Another writer behavior rant–inflating credentials

All right. I really wasn’t planning to do another writer rant this soon after the last professional behavior one.

And then I saw a prime example of a behavior I really, really dislike on Twitter this morning.

A writer with “USA TODAY bestseller” in their bio showed up in someone else’s comments and started–ahem–mansplaining, combined with gaslighting. It was a political thread, nothing to do with publishing, and they started throwing off standard red flags that indicate that they’re, um, kinda stereotypic in their views about women and what women are attracted to in a man (specifically, that women are turned off by men who cry). Person got more and more defensive, accusing the women who said that said person does NOT speak for all women, and, well…

But that’s not the source of my rant, though it’s probably a good thing for said person that they weren’t engaging with romance writers, especially Romancelandia. If that person thought they were getting raked over the coals by us, then Romancelandia–especially since said person writes romance (and whose Big Book falls in the Nazi redeemed by Jewish girlfriend genre) would have really given said person a hard time.

The source of my rant is the claimed “USA TODAY bestseller” in the person’s bio.

I looked it up. Near as I can tell, the work that got that title?


Not the person’s short story in that anthology. The entire anthology. I skimmed through that person’s website, and the publisher listed? One of those packagers that claims they screen all submissions and only take a certain percentage of the best (but as near as anyone in publishing who follows these issues and these packagers can figure out, that has more to do with “how much money can you spend” than anything else).


Perhaps I’m just overly scrupulous. By this person’s lights, I could claim more critical acclaim than I currently do. I’ve been in critically acclaimed anthologies. Heck, some of my work has briefly flirted with Amazon bestseller status. But I don’t make a big deal about it. Why?

Because while all of those wonderful, marvelous placements give me joy, they are not the Big Ones. Because I know too much about what is involved in earning such titles than to stuff them into my short bios. Well, I’ve taken to trumpeting the Writers of the Future and Self-Published Fantasy Blog-Off semifinalist placements in my long bios, along with the Anthology Builder Finalist, but those are all for standalone works, not anthos. One antho I was in earned an USA Book Award accolade; another was an IPPY finalist. Another was recently ranked as Best Short Story Collection of the Year by the Fantasy Hive. I’m sure there’s some that I have forgotten, but oh well.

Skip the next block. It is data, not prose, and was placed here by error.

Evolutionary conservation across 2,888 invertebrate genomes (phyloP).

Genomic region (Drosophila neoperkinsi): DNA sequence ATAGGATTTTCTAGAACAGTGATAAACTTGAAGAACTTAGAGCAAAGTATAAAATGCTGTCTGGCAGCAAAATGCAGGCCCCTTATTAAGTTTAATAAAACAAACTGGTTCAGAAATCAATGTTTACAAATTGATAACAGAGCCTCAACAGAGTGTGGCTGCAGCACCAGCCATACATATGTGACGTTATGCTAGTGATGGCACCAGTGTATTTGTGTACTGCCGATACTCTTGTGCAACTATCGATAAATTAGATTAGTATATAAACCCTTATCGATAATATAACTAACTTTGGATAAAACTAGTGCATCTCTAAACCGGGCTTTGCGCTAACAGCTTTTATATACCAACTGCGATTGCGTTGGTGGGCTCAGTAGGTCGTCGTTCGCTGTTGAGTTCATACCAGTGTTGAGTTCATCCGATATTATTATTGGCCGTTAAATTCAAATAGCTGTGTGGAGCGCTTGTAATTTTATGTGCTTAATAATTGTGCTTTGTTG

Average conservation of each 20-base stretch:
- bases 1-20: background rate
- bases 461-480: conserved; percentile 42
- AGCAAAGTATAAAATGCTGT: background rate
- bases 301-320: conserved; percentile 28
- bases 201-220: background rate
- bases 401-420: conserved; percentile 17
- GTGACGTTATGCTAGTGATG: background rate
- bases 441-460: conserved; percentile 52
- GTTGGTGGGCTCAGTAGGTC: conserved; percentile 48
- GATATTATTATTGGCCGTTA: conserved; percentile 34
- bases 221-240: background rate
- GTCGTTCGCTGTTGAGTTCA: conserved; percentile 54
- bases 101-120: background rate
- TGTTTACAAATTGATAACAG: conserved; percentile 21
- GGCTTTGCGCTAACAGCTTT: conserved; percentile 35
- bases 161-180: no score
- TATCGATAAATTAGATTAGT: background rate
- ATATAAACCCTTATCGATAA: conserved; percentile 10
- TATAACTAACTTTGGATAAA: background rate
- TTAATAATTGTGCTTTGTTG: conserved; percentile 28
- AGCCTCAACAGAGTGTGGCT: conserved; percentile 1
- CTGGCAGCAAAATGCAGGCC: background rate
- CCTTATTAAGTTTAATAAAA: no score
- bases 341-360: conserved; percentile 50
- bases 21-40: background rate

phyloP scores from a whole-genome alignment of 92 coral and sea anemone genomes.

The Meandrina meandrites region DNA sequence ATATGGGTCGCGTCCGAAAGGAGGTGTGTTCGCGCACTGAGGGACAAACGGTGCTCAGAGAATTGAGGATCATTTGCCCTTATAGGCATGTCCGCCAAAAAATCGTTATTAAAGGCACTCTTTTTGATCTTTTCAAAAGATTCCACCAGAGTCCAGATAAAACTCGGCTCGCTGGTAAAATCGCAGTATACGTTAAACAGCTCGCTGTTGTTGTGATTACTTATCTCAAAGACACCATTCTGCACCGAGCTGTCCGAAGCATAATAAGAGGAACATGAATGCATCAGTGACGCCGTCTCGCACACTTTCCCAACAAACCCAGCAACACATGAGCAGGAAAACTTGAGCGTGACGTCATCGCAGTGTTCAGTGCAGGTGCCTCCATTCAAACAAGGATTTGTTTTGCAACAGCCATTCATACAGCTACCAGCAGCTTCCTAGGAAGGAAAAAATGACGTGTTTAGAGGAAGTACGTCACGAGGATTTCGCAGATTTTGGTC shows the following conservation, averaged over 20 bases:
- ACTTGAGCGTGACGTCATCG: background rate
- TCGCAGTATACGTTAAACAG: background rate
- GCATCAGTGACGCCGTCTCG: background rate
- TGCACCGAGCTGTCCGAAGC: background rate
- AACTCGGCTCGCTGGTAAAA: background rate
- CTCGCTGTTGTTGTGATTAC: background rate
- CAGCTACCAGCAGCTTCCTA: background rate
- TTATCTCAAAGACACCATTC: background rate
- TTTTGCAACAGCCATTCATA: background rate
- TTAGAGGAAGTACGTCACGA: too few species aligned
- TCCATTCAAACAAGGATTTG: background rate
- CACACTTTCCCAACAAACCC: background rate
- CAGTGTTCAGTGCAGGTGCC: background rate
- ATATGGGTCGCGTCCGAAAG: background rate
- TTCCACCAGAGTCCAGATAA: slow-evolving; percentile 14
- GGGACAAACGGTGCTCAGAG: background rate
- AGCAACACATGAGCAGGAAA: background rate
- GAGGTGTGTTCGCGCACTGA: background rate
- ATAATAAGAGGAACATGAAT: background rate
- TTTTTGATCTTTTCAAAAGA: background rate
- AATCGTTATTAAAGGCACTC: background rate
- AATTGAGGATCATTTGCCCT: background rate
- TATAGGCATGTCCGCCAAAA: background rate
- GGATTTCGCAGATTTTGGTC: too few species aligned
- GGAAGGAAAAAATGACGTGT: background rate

These placements give me joy, but do I think they make me something special?

Not really. I’m a decent writer, the hybrid/self-published version of a solid midlist writer in traditional publishing. I turn out decent stories but nothing that is of the ilk that propels me out of the rank and file into greater visibility. I’ve made peace with myself about that. It’s just the way things are. I have fans who appreciate my work, and that’s great.


There tends to be a common thread amongst writers who play up and inflate their award credentials.

First of all, they tend to be amongst the aggressive and poorly-behaved writers who take offense if their pronouncements are challenged, even outside of their particular areas of expertise.

Second, they tend to–um, well–spend more time promoting themselves than actually writing.

Third, they expect–nay, frequently demand–recognition that doesn’t match their performance.

And finally, in the long run, they end up flouncing off, grumbling because we don’t acknowledge them as wonderful, marvelous, and the final authority.

One of the prima donnas of publishing, in other words.

In this case, the person deleted their Twitter account after complaining about how mean we wimmens were. But I’ve had similar encounters with women writers, predominantly on Medium. In those situations, the people involved made a big fuss about their prominence, their awards, their recognition.


A quick surf revealed that neither writer had a significant presence OFF of Medium.

Prima donnas.

They come in all varieties, for sure–and they sure aren’t pretty.

And I do my best not to be one of them–which starts by not describing myself as an “award-winning writer.”

Gimme a Hugo, a Nebula, or something of that level?

Then I’ll beat my chest about what I’ve done. Otherwise?



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